With Solo, the latest Star Wars film, on the way, it was only a matter of time before we saw yet another custom Nissan made to look like a starship from the series. And for a film about Han Solo, the only logical ship to recreate was Solo's famous Millennium Falcon. It's built in the same impressive fashion as past custom Nissans, even if the proportions are a little odd translated to a car. This Rogue features the key exterior components of Solo's ship, from a panel over the windshield to replicate the circular cockpit of the Falcon, to the glowing blue thrusters at the back. On top is the radar dish and a cannon.
Sony Corporation reported its FY17 results yesterday, for the 12 months to 31 March 2018. Overall, at a Group level, Sony's results were good, with a 12% increase in revenues to 8,544 billion yen, and significant growth in operating income to 735 billion yen (from 289 billion yen last year). However, we've been accustomed to a less-rosy picture on Sony's smartphone business in recent years. This latest report was no exception.
Autocar cites "senior officials from Nissan" for confirmation that a next-generation Z-car is on the way. The UK mag says the two-door has the internal codename Z35, will get coupe and convertible versions, and will arrive in time for the 240Z's 50th anniversary in 2019, in concept form at very least. Problem is, after reading through everything, we can't tell if this is merely another mutation of the same body of rumors that has been treading water for at least three years now.
Autocar said that according to its intel, Nissan would show a concept version of the coming Z at the 2018 Tokyo Motor Show, a production version debuting at the LA Auto Show in 2019, retail sales to begin in 2020. But there's no Tokyo show this year; the biennial motor show won't return until 2019. So now we're left to wonder what, if anything, is coming, and when? And those are the same questions we've had for years.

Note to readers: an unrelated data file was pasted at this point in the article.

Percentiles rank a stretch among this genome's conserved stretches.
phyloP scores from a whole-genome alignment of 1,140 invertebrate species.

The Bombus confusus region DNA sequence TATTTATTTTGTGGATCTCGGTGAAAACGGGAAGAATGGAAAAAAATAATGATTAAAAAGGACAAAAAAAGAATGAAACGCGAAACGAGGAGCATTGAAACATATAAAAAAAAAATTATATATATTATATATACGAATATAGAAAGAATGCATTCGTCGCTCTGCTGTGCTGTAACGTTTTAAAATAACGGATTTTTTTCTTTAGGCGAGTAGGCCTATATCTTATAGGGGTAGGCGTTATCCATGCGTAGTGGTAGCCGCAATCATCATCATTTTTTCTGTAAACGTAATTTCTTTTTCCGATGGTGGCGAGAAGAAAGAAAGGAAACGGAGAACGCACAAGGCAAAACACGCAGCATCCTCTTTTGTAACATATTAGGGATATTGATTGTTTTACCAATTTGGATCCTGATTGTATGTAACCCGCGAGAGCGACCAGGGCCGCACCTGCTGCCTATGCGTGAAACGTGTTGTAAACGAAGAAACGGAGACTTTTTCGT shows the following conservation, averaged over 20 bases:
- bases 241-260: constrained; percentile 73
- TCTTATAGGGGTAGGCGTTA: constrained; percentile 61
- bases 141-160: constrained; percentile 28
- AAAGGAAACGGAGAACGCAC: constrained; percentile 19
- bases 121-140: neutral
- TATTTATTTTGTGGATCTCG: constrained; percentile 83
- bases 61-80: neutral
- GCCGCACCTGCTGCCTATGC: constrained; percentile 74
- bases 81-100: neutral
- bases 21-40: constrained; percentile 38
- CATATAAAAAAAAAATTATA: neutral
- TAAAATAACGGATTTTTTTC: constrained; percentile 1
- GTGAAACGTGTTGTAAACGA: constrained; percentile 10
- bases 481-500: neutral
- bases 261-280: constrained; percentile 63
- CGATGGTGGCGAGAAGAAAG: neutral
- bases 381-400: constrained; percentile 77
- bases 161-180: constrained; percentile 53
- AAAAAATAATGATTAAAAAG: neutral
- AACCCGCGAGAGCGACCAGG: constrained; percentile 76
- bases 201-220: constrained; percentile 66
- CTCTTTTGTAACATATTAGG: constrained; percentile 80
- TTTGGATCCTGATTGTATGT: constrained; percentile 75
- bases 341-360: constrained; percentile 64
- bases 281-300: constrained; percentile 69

By Toyota’s own admission, it no longer wants to be associated with building boring cars and its current design language is a reflection of that.
However, the firm’s range continues to be predominantly made up of vehicles that sell in high numbers and are a reflection of what regular consumers demand, not what car enthusiasts desire. The all-new Supra is set to play a role in solving this issue but is there anything else Toyota could do? Perhaps launch a new sports car even smaller than the 86?
The Nintendo Switch has a fair number of games at the moment, and so far it seems like Nintendo has managed to land themselves some pretty decent titles as well, but of course having big publishers and developers create game for the Switch is always a welcome prospect, and that could soon be the case with EA.
In a recent interview with EDGE, EA"s executive vice president Patrick Soderlund suggested that the publisher could be thinking of bringing more games from EA's catalogue onto the Switch, although it seems that this will largely hinge on how well FIFA 18 does on the platform, which is expected to be released towards the end of next month.
The mystery sedan spotted on the Nürburgring last week has been identified by Best Car as the next-generation Toyota Crown, a Japan-only rear wheel drive sedan that shares a platform with the Lexus GS:
The new Toyota Crown is expected to be on a rear-wheel drive TGNA platform modified from the Lexus LC & Lexus LS, which begs the question — if Toyota is building a mid-size sedan exclusively for Japan, wouldn't it make sense to share development costs with a next-generation GS? Could the rumors of the GS's demise be premature?